The first thing I noticed about her was the shape of her eyes... or perhaps it was the color. In any case, the combination of the two, almond shape with a slight curve in the lower lid and the clear, pale blue color gave her the kind of beauty you might find in a fashion model. She was young, in her early twenties, and her clear skin and thin lips gave her a freshness and slight vulnerability that, for me, was entirely pleasant to look at. As we got to talking I noticed more and more the tilt of her head, her gaze and the slightly upturned corners of her mouth, altogether another expression of her youth and unchallenged confidence. Her husband was cordial but cautious. It's curious that the most outstanding thing about his appearance to me was his hair - the color and the way it was cut. Though stylish these days, it reminds me of the cut you'd get going to one of those infamous barber's colleges where a half-dollar would be the cost to you for a person to practice on your head. The sides were close, the top longer and combed to the side, but with nothing laying down properly - a slightly ragged appearance. This haircut done on an otherwise enviable blonde head seemed to me a mistake of fashion. This man's youth and reserved way gave me the impression that he hoped to remain in control of the situation by maintaining the proper bearing. His wife seemed to encourage him in this endeavor by certain gestures, including grabbing his hand and a manner she had of deferring to him, not out of any lack in herself apparently, but as the situation seemed to demand. The over-all effect was the two together saying to the world (or at least to me at the time), "We're in control".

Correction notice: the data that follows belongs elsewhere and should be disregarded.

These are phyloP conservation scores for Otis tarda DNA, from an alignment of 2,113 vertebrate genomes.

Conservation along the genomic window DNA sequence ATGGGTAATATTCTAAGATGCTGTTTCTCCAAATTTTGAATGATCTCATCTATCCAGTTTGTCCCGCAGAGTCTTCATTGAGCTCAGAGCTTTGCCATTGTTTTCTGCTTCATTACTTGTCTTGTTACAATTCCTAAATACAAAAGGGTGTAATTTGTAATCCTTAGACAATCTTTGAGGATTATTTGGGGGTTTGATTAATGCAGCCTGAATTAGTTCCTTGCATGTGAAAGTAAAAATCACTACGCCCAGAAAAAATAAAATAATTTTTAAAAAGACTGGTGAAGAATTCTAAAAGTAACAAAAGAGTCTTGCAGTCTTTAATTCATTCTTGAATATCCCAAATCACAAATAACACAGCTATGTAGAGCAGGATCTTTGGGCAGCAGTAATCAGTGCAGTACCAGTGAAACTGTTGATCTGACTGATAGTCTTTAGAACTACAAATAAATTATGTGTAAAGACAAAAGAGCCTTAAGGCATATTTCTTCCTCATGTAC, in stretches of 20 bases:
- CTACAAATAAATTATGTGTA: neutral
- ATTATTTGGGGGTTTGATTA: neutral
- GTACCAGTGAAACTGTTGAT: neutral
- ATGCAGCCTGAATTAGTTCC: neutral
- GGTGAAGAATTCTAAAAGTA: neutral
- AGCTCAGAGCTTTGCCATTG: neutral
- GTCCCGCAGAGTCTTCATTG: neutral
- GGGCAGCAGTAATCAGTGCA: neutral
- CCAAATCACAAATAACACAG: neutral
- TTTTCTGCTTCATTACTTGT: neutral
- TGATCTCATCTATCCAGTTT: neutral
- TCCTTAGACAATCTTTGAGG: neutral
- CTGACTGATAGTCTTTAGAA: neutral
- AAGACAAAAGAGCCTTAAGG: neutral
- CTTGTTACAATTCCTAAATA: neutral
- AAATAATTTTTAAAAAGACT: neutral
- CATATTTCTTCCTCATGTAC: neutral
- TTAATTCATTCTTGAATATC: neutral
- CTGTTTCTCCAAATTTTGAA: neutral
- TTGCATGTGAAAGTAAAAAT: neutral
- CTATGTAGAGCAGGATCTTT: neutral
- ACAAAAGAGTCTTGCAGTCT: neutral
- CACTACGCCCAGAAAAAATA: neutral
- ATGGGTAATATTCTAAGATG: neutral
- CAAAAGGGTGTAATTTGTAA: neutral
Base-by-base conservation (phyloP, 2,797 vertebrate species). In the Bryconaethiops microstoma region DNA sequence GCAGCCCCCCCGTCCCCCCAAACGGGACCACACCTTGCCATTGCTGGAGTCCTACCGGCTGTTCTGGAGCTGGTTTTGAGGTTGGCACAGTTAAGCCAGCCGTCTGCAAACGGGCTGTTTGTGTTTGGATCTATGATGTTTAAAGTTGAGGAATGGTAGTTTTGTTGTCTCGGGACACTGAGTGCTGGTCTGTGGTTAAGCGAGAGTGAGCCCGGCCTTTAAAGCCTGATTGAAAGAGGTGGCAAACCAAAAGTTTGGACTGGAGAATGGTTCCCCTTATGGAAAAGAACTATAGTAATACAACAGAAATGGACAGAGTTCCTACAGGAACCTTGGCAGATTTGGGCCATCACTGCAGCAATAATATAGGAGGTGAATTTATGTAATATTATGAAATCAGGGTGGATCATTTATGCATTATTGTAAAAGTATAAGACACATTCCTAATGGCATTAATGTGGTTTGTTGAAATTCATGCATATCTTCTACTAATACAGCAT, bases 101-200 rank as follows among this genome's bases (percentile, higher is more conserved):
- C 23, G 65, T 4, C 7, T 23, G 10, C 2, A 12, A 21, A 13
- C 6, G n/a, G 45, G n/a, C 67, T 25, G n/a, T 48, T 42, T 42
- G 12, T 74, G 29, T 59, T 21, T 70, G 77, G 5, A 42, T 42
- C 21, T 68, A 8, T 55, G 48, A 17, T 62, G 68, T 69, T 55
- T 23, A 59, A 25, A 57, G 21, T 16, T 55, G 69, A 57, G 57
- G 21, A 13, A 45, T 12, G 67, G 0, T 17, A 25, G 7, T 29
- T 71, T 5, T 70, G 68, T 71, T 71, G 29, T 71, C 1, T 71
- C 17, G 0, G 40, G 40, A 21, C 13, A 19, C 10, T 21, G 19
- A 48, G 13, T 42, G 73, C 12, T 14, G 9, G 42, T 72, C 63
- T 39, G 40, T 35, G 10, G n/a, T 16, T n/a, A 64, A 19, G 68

"I have a list of items here that I'd like to read to you", I said using my memorized-by-route presentation, "and I'd like to find out some of the things you like to do. This will help me as I'm showing you around the resort, so that I can focus on the features of the resort that you would especially like." It was important we called it a resort, though most people who stayed here were camping, it did give the product we had to sell a higher value in the guest's eyes.
"Do you like swimming?" I asked. They nodded "yes" in a mildly enthusiastic way.
"Hiking?" Affirmative again. And so it went, through camping, water sports, horseshoes and picnics. They said "yes" more than not, but I had the sense they were humoring me along. "Liars", we would call them when we got to the breakroom after a tour - "they were stroking me" we would say, because often we were convinced they would buy, but there'd really be no interest except in the "prize" they had "won" by entering a drawing. Most everyone won a few days (no nights) at this or another resort - not a shabby gift by any means, though they had hopes of winning a trip to Hawaii or at least a 35-mm camera. It was less than two hours of humoring us guides, and most people could be reasonable about it. These two certainly were.